November 10, 2006

Simple Beans

from Seacoast Eat Local:

This is more a preparation guideline than a recipe, though following these ingredients will produce wonderous results. However, substitutions in seasonings and stock are highly encouraged. This method allows the unique qualities of these heirloom variety local beans to come through. Since these beans are fresher by far than dried beans in the grocery store, they require less soaking time, less cooking time, and less seasoning.

Along with bread and a light salad, ample for four as a hearty meal.

1 1/2 cups dried beans

about 6 cups ham stock (made by simmering a ham bone in water for about 4 hours)

2 tbs olive oil

garlic – as much as you like, minced

onion – about a cup chopped

1/2 tsp rosemary

1/2 tsp marjoram

1/2 tsp thyme

1/2 tsp sage

1 tsp black pepper

(Poultry seasoning is a mix of the above ingredients. I prefer them separate, but if you have the powdered mixture on hand, by all means, use it.)

Soak the beans in water. These beans do not have to be soaked overnight, but should be soaked for about 6 hours. Longer is fine. Shorter is fine, too, the beans will simply need to cook longer. In a heavy pot, sauté the onion and garlic until soft, then add the beans and their soaking water. Add stock until the beans are covered by at least an inch. Cover. Simmer on low, occasionally stirring. Add more stock as necessary to provide enough moisture. After two hours, begin tasting the beans. They should be tender. The beans should have imparted a starchy thickness to the liquid, and much of it should have been absorbed by the beans or evaporated. The overall consistency will resemble very thick stew. Cook longer as needed, continuing to taste test for tenderness every 20 minutes or so, adding stock as needed. When they are close to being done, add the seasonings.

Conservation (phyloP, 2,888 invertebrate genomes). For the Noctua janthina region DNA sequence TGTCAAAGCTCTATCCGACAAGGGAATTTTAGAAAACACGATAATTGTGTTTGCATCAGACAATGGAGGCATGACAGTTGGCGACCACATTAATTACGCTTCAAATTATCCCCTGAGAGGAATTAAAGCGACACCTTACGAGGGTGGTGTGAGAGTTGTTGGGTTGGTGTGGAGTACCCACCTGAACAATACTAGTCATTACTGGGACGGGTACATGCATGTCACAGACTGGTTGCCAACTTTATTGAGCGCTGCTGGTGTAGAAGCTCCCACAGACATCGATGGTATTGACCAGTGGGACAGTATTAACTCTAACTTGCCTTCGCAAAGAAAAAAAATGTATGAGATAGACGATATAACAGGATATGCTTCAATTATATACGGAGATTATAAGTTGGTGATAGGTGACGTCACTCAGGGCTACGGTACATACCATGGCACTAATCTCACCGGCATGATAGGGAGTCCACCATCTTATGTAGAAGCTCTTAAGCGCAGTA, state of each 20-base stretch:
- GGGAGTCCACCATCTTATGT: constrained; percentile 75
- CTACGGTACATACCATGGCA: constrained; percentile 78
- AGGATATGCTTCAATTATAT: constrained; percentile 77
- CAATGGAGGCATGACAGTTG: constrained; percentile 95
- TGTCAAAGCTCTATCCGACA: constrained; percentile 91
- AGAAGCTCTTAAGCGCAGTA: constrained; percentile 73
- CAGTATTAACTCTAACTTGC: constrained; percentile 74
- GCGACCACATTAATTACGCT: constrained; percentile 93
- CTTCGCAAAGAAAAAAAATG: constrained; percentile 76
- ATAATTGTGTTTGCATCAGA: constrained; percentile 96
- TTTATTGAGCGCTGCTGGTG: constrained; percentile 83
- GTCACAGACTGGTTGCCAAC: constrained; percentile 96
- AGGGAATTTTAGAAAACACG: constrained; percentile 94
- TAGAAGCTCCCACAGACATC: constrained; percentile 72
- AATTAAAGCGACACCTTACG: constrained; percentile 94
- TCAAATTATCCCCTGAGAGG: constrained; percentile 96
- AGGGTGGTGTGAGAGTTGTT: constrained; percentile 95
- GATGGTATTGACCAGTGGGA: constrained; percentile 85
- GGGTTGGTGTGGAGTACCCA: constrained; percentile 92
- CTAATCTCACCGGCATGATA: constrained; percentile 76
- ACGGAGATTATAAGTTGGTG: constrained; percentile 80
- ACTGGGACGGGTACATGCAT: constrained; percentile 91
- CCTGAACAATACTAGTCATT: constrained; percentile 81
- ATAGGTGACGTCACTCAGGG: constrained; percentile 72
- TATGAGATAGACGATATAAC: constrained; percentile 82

November 5, 2006

beans are here!

A lot of people at market are surprised to hear that we grow our own beans. We do all of the processing the old-fashioned way, too. Here are some photos of this year's bean harvest:

Josh threshing with a hand-made threshing tool, 'Yin-yang' beans waiting to be winnowed, sorting 'Peregion' beans.